Symantec Endpoint Encryption Drive Encryption permits managed clients that are disconnected from the Symantec Endpoint Encryption Management Server to encrypt hard drives.
No warning or error messages are displayed to the user.
Symantec Endpoint Encryption includes the ability to do "Connectionless" recovery using "Challenge Keys".
If the Symantec Endpoint Encryption Management Server is unreachable at the time that a drive is encrypted, the encryption will still take place and pre-boot authentication will be required.
If the user forgets their pre-boot passphrase and presses F4 to enter a recovery token, they will see the Advanced Help Desk Recovery screen.
The typical recovery screen for systems that have connected will display the Computer Name, and a Sequence Number that can be provided to the SEE Helpdesk Admin. The Helpdesk Admin will provide a Response Key that is entered on this screen.
If a client has **not** connected to the SEE Management Server or is "offline", this is okay--in this scenario a Challenge Key would then be used. This is the "Connectionless" recovery. To get to this screen, on the main Preboot Screen, Press F4, and then on this screen press "F5".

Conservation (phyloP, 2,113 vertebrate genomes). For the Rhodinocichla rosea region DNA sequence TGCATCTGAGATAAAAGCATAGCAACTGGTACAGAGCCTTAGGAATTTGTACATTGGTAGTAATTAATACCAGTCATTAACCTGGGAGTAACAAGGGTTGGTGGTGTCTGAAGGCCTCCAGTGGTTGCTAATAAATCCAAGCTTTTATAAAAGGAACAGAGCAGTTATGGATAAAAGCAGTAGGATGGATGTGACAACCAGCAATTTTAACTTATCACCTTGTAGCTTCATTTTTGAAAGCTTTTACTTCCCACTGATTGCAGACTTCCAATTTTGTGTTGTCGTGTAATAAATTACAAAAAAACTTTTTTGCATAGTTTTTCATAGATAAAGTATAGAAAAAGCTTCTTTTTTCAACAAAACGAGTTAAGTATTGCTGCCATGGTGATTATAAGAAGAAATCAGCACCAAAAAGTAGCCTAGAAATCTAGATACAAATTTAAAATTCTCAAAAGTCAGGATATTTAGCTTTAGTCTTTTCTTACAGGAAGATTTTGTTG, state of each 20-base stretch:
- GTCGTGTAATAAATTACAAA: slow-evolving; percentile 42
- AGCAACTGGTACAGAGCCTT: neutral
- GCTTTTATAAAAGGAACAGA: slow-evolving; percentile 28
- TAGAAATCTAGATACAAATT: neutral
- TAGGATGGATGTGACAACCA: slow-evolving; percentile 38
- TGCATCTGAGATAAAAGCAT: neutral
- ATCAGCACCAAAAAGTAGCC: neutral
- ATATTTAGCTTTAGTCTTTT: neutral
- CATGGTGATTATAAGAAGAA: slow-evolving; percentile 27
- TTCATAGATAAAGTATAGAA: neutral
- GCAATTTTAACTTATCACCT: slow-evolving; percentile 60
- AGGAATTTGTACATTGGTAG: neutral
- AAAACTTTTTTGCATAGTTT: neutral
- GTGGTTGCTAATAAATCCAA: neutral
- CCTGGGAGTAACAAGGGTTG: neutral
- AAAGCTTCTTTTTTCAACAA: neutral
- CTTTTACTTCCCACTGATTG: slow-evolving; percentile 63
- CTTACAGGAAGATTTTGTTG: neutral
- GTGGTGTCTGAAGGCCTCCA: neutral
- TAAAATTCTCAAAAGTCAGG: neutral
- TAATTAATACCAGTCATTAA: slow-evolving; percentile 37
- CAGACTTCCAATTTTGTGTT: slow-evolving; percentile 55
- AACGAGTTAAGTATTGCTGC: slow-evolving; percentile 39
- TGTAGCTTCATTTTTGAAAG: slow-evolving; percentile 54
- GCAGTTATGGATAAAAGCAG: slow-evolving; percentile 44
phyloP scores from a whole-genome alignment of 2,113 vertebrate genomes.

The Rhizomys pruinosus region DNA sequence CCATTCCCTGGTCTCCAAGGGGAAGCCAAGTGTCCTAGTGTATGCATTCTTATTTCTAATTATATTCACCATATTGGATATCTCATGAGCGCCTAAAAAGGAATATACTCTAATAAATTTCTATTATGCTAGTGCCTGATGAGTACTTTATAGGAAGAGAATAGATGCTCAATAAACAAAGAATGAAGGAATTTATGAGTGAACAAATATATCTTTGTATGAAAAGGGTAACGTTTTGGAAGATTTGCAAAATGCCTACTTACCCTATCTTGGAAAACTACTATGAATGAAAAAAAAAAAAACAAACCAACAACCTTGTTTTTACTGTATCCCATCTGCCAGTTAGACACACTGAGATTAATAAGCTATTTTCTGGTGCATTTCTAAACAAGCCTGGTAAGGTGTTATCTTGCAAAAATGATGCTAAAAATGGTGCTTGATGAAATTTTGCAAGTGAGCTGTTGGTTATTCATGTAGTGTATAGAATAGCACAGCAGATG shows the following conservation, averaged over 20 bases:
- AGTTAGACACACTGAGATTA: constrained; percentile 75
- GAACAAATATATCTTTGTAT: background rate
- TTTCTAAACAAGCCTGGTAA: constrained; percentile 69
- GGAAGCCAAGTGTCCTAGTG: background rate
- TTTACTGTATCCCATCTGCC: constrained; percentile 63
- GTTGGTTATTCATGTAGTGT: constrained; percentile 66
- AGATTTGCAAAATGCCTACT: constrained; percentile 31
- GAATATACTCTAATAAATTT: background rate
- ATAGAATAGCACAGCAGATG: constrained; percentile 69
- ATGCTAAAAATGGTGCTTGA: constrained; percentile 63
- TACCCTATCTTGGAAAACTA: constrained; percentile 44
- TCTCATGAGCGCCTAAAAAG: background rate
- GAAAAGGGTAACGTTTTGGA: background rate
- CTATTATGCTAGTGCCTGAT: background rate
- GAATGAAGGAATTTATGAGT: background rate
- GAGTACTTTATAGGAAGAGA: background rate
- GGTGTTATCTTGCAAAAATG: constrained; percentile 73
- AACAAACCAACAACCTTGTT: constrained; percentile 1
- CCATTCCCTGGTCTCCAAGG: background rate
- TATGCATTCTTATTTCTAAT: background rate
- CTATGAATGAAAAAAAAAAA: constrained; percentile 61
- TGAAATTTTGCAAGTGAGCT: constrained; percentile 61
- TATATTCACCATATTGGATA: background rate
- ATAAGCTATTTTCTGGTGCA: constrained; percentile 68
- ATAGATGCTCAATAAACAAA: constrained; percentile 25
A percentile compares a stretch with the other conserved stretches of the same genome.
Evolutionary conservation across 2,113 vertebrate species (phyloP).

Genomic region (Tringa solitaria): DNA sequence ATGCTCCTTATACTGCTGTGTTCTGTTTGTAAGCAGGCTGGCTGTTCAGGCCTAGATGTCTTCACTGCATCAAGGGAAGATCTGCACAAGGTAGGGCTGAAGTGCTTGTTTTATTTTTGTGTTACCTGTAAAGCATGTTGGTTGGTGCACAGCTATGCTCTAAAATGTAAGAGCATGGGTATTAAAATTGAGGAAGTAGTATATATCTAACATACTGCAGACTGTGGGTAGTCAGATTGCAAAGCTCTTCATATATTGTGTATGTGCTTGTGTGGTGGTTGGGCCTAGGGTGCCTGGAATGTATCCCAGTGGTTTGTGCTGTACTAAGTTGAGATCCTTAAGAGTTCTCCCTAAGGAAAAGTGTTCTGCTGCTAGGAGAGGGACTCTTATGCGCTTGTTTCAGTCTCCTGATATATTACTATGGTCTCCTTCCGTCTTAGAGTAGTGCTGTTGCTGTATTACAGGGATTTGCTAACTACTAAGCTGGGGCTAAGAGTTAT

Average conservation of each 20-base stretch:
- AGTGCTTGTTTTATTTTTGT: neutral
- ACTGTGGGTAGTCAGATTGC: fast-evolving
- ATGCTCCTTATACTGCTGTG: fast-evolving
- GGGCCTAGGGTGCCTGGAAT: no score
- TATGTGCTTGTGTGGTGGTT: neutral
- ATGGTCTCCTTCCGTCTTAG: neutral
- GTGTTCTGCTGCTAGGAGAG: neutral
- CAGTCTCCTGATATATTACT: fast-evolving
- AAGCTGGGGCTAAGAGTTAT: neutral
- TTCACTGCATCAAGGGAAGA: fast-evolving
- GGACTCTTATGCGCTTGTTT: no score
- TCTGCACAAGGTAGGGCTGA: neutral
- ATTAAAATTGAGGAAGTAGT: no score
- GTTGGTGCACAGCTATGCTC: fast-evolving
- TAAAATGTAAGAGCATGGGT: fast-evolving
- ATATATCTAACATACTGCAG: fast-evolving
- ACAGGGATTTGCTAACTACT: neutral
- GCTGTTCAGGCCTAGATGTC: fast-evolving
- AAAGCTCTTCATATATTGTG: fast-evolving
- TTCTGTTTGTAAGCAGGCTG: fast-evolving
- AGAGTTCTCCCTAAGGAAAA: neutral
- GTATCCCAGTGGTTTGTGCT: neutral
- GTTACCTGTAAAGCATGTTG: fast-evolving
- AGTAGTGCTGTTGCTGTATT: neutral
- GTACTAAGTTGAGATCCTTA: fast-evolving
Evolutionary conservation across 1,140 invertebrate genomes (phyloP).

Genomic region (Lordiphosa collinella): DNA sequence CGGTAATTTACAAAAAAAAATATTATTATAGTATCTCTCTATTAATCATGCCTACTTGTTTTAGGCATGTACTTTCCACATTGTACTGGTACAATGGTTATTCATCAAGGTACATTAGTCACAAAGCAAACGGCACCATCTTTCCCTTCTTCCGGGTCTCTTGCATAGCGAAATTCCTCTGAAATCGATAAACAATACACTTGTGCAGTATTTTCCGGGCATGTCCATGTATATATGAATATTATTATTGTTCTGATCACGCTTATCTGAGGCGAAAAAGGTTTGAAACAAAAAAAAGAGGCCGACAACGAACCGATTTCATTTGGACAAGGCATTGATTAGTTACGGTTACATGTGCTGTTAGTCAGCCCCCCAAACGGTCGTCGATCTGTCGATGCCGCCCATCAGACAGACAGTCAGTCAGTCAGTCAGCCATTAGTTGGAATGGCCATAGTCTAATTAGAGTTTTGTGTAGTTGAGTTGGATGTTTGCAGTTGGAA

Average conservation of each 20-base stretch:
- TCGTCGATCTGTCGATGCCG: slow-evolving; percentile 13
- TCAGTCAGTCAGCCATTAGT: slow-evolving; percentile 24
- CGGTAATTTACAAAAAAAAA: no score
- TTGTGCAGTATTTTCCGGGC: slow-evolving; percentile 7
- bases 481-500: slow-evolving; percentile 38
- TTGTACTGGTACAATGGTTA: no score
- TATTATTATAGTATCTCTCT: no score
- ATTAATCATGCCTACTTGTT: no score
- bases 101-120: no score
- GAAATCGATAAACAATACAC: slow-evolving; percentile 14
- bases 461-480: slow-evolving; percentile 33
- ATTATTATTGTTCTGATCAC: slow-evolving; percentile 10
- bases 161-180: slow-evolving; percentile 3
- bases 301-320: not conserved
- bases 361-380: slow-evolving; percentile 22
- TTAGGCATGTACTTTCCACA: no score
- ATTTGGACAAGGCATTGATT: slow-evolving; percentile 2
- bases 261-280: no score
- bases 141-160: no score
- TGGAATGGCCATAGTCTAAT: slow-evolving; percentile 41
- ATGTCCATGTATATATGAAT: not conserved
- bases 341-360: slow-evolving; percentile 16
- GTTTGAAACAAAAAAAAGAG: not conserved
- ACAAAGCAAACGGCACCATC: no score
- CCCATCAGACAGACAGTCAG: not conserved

This screen displays the Computer name, a Sequence Number and a Challenge Key. The Challenge Key comprises 32 characters split into two parts each comprising 16 characters. Each 16 character part is followed by a two character checksum in square brackets. The user provides the Help Desk with the Computer name, Sequence Number and both parts of the Challenge Key:
As you can see in the screenshot above, checksum values are displayed so that Helpdesk knows they typed this in properly. In the example above, the first line is "TT" and the second line is "ZB".
The Help Desk administrator opens the Help Desk Recovery Program from Symantec Endpoint Encryption Manager and enters the Computer name, Sequence Number and both parts of the Challenge Key.
The Help Desk administrator can confirm that they have entered both parts of the Challenge Key correctly by referring to the two character checksums which match what the user sees (TT and ZB in this example):
The Help Desk Administrator is then provided with a Response Key that they give to the user. There is a two character checksum associated with the Response Key (LL in this example):
The user enters the Response Key and can confirm that it has been entered correctly using the two character checksum. The machine can then authenticate to pre-boot:
The Challenge Keys are longer than a normal response key, but these are needed only if the SEE Client has not ever communicated with the Symantec Endpoint Encryption Management Server.